The Bolshevik fathers created nations… Under Brezhnev, the Union’s original vision of federalism and affirmative action had been revived—as institutional kitsch. The Mature Socialist celebration of ethnic friendship produced a never-ending costume carnival of Dagestani metalwork, Buryat archery skills, Moldavian embroidery.
Salmond calls the branding "the casting of a really bright blanket over something deeply deeply controversial and complicated." The diversity of regions and traditions celebrated include Kubachi metalwork patterns of the politically troubled North Caucasus region of Dagestan, and textile designs made traditionally by Cossacks, a group with a complicated history that includes a "legacy... bound up with battle and vigilante-style violence, including campaigns against Turks, Jews, and Muslim highlanders," as the New York Times' Ellen Barry wrote recently. During the Olympics, Putin and his ilk would rather pretend such geopolitical discord doesn't exist. As he has written, "public and inter-ethnic harmony is one of our country's key requisites." Spinning Russia's complicated ethnic history into a bright quilt of togetherness to be plastered across Sochi, seen on televisions all over the world, is every bit in line with his rhetoric.
The patterns may stray a little toward the kitschy—Russian tourist markets are filled with Khokhloma dishes and Palekh lacquered miniatures—but that, too, may be the point. The familiar kitsch of these folk patterns is more about appealing to the nationalism of Russians watching at home than to an international audience. Quilting them all together is a convenient design tactic to metaphorically sew everyone together, into the proud spectacle that is the Olympics.
"These games, while they are partly for foreign consumption, they are also very much a testament for internal Russian experience," Anna Winestein, the executive director of the Ballets Russes Cultural Partnership, tells Co.Design. She speculates that the designers' aim is that "everybody can find a piece of the patchwork that’s them and engage with [it] and feel like 'we are together.'"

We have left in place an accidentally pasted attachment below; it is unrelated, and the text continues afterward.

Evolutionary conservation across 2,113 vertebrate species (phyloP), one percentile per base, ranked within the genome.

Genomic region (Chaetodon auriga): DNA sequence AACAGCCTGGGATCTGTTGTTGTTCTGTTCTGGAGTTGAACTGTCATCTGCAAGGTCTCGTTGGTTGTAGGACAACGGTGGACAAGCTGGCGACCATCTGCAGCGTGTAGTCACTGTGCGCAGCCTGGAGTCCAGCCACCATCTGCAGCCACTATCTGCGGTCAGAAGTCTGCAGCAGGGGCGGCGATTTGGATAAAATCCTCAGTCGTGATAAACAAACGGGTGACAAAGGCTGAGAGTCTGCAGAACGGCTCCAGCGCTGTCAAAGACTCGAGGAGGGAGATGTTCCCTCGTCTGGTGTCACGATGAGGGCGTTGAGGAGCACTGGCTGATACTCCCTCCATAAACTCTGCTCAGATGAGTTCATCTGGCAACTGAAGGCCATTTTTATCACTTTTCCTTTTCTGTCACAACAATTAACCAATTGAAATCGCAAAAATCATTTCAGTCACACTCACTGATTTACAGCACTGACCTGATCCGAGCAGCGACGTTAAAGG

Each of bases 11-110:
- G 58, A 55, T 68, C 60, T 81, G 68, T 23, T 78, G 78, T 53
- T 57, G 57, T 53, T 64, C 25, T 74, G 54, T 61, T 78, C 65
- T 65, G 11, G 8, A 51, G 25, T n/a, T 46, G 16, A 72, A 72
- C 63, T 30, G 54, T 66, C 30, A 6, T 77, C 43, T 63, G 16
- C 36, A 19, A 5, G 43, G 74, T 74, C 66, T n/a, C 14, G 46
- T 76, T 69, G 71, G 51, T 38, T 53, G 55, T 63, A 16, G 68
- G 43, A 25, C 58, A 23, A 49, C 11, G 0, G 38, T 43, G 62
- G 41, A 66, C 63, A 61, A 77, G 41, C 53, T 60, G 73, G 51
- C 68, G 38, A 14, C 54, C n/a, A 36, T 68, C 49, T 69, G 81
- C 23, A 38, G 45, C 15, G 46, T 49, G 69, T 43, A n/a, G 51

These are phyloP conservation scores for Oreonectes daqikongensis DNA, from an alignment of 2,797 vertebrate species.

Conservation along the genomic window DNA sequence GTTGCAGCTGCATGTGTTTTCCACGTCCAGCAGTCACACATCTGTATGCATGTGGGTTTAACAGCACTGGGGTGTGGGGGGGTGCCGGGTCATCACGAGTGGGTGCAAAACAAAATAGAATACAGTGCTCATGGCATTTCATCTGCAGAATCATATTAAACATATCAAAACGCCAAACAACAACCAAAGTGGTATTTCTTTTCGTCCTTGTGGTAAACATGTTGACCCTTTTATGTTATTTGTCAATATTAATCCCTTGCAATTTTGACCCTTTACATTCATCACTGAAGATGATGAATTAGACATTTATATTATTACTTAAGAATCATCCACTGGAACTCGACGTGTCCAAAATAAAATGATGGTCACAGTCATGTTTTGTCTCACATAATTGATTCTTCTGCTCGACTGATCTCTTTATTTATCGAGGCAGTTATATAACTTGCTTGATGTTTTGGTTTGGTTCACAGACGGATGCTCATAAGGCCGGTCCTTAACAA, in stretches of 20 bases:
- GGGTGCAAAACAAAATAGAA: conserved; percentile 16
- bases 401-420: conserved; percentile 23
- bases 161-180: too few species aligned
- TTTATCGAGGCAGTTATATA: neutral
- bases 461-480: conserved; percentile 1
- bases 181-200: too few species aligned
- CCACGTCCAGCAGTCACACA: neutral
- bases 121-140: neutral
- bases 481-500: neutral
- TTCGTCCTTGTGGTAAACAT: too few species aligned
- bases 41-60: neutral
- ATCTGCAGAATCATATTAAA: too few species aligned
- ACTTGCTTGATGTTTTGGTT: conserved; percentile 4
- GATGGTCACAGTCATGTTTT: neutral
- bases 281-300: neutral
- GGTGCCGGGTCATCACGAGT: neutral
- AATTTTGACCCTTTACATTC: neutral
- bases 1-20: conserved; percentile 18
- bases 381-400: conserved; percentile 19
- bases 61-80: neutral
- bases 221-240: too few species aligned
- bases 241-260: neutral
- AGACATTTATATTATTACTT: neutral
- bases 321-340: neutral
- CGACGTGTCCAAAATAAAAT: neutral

As others have suggested, the colorful patchwork may also work toward another of Putin's political goals: It provides a convenient way to mask any rainbow protests of Russia’s anti-gay policies. If the whole city is covered in rainbow colors—colors that don't usually feature in Russian imagery—other rainbow colors worn in protest may be a little less obvious.
These Olympics are a chance for Russia to present itself anew as a powerful, unified nation on the world stage. As the New York Times declared after the opening ceremonies last week:
[A] swaggering, resurgent Russia turned its Winter Olympic aspirations into reality on Friday night.
After seven years of building to this moment—the opening of what is believed to be the most expensive Olympic Games in history—the message of the over-the-top ceremony was simply this: In a big way, Russia is back.
And if the visual message being touted is to be believed, god dammit, it's one big happy country.